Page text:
It’s been a week of mixed fortunes for the newest additions to Hong Kong’s riding ranks.
While Luke Currie is in hospital after fracturing his T7 vertebrae in a fall during a trial on Friday, his fellow Australian rider Daniel Moor is celebrating his first win in the city after Bingo Bingo swooped late to land the second section of the Class Four Wai Yip Handicap (1,200m) at Happy Valley on Sunday.
There was just a short-head separating Bingo Bingo from the Zac Purton-ridden Awesome Treasure at the line and Moor was delighted with his mount’s performance.
“We had a beautiful run and there was really good speed,” Moor said after settling Bingo Bingo one-off the rail in third and unleashing him in the home straight.
“We were able to stalk Zac [Purton] at every point we could and we just proved on the line that we had a better run in transit.”
Moor was keen to thank Bingo Bingo’s trainer Danny Shum Chap-shing for the ride and emphasised the hope that this winner would be the first of many.
“I’m very pleased that he’s put me on a chance like him,” Moor said. “He was very close up last start and he was a ride worth having in the race, so I’m thankful for the opportunity. I’ll get my tail down, my head up and keep working.”
Moor had been kept waiting a little while for his first win, saluting with his 18th ride after making his Hong Kong debut on January 30, and felt he might have broke his duck at Thursday’s Sha Tin meeting.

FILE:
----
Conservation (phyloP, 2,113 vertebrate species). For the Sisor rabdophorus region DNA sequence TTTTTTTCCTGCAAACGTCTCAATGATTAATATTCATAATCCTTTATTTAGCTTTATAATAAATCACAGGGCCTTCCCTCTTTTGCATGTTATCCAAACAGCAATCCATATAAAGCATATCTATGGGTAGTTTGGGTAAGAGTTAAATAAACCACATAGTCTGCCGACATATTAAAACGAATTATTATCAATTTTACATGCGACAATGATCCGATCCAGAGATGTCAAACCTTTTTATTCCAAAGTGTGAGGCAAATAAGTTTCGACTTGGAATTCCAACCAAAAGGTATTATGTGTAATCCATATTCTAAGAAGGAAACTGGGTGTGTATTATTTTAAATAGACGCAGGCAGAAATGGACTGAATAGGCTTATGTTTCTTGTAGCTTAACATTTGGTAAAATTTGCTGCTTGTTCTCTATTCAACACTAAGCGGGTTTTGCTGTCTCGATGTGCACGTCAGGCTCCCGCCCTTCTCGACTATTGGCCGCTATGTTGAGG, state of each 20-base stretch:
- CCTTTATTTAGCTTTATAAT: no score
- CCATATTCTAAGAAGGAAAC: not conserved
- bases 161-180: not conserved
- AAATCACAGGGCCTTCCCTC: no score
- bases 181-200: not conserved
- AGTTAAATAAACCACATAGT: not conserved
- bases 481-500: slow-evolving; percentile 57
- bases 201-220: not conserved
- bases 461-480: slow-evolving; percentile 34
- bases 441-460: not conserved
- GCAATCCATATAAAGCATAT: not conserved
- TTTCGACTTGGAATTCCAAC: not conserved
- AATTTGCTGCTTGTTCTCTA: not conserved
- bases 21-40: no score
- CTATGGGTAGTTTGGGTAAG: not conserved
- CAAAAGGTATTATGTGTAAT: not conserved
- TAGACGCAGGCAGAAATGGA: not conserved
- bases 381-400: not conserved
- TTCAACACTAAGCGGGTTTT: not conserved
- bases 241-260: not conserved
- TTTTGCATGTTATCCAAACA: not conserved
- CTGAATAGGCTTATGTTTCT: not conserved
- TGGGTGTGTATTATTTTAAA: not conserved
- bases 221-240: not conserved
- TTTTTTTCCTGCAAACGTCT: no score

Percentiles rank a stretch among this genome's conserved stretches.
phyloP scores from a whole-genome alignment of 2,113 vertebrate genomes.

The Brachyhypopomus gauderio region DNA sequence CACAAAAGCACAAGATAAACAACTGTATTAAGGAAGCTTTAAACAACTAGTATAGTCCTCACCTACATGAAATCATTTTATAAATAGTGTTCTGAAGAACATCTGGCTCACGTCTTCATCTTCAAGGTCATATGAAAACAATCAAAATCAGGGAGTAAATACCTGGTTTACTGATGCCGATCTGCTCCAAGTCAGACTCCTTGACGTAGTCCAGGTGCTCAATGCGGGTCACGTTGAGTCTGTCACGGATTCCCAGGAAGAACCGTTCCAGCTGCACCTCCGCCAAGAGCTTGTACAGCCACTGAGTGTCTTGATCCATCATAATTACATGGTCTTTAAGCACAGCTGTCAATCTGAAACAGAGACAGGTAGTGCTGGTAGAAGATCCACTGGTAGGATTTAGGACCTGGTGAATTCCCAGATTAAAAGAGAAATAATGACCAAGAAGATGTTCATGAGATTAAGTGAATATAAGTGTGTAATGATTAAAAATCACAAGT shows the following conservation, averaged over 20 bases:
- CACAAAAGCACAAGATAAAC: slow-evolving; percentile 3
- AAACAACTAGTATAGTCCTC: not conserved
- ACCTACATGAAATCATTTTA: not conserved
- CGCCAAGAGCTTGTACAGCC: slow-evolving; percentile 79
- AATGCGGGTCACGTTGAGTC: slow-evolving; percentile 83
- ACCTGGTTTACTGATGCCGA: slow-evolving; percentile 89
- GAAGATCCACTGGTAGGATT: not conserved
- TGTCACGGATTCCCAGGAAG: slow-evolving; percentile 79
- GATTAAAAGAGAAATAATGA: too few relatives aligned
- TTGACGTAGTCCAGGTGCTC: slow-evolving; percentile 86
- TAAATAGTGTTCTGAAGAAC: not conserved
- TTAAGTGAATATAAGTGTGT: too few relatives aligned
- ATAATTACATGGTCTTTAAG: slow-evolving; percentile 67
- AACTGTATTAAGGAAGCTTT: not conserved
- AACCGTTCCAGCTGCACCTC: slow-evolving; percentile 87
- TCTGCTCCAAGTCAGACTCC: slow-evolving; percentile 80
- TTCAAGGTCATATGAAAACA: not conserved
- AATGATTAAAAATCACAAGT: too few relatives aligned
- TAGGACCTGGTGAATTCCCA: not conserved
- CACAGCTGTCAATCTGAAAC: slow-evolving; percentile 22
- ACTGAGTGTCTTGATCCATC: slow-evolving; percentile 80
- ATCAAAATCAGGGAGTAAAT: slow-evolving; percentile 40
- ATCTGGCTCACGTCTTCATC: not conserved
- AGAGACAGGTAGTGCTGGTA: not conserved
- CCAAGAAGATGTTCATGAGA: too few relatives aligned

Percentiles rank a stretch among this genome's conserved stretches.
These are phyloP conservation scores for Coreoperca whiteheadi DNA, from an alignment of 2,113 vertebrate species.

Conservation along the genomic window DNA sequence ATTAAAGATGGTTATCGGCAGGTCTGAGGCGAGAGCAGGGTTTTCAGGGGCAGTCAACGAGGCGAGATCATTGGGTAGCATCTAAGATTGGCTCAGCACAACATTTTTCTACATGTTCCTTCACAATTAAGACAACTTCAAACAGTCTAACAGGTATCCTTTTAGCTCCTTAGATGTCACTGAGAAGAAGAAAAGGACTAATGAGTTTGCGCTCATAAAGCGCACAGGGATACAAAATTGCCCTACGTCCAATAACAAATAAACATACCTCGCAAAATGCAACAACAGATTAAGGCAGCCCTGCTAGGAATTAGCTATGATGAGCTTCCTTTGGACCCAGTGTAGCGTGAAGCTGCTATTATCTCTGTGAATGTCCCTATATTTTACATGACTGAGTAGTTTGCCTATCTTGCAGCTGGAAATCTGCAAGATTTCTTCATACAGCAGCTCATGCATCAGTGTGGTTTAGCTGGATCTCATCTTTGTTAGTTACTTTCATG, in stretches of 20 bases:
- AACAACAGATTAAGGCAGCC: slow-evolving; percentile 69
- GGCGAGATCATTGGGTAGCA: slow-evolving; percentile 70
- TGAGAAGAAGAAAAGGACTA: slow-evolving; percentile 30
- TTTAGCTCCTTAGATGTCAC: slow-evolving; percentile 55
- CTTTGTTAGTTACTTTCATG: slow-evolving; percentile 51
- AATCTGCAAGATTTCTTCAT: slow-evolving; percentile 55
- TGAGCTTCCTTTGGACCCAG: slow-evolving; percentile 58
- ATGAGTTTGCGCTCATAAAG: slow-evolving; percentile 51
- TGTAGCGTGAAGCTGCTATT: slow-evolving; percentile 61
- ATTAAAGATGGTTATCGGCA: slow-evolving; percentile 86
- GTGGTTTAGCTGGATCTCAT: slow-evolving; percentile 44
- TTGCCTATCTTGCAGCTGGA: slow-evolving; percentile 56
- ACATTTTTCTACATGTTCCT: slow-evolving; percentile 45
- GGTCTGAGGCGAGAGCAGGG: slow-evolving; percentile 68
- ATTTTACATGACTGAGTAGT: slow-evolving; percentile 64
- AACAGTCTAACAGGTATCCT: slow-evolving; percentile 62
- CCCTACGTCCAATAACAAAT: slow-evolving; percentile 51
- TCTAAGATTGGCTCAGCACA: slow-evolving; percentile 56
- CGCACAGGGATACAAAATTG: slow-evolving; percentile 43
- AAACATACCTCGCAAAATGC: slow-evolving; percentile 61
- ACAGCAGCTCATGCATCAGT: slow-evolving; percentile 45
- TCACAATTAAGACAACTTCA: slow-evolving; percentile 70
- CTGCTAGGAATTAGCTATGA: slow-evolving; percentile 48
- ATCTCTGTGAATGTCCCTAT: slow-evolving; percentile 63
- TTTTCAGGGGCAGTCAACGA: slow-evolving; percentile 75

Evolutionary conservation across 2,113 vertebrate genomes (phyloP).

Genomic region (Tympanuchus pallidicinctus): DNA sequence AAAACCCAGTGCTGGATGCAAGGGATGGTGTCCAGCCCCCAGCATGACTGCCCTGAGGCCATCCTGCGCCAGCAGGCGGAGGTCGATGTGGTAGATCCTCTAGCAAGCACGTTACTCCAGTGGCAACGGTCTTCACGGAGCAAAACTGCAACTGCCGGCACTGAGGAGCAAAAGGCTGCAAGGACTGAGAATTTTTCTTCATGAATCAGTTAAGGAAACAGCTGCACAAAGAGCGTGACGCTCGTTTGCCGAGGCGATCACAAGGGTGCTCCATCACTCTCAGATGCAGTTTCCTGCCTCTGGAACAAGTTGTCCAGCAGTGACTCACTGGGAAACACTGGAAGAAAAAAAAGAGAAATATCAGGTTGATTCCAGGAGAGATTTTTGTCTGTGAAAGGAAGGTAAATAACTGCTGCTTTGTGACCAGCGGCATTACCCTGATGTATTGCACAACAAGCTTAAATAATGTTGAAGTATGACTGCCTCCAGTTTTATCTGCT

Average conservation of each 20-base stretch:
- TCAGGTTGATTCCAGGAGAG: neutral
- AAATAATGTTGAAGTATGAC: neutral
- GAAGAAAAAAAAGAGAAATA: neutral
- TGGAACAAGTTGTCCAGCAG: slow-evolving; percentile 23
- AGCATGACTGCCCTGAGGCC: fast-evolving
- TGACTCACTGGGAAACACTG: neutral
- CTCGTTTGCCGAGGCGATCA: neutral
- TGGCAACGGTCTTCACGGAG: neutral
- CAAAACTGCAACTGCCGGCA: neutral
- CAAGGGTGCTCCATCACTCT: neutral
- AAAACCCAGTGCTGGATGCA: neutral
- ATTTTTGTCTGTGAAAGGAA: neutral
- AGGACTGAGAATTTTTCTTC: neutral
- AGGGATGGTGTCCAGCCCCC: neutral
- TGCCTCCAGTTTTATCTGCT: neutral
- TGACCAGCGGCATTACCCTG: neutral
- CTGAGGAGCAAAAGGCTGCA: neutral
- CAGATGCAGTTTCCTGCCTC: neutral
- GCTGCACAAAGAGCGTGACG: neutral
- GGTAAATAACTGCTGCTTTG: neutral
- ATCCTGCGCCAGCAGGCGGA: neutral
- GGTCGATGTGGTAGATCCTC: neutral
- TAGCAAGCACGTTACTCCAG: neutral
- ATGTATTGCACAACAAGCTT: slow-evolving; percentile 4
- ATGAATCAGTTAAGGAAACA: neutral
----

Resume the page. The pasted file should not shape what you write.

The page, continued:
“I thought I had a good chance on Lucky Maryknoll last week but she unfortunately pulled up with an issue, so it’s good to get one in,” Moor said.
The lightweight rider is determined to make the most of the opportunity afforded to him in Hong Kong and is clearly not the complaining type despite having to undergo three weeks quarantine when he arrived in the city.
Daniel Moor starts Hong Kong journey after whirlwind few months
“It hasn’t been all easy however I feel that it’s a great opportunity,” Moor said. “Not everyone is given a licence to ride in Hong Kong, so to go through minor hurdles and inconveniences is well and truly worth it.”
The next target for Moor is to up the quality of his mounts but he realises that will not be easy given the stiff competition he faces every week.
“It’s obviously difficult to secure good rides when we’ve got the star jockeys riding as well as they are, but hopefully we can roll on,” Moor said.
“I’m riding quite light and feel as though I’m picking it up quite quickly so hopefully onwards and upwards.
“Some of the rides I’m getting are not super-great quality but the rides are there. I don’t worry about my strike-rate. The more rides I have, the more experience I get.
“We’ll just work away, the light weight is a good advantage and hopefully that can get me in better races further down the track.”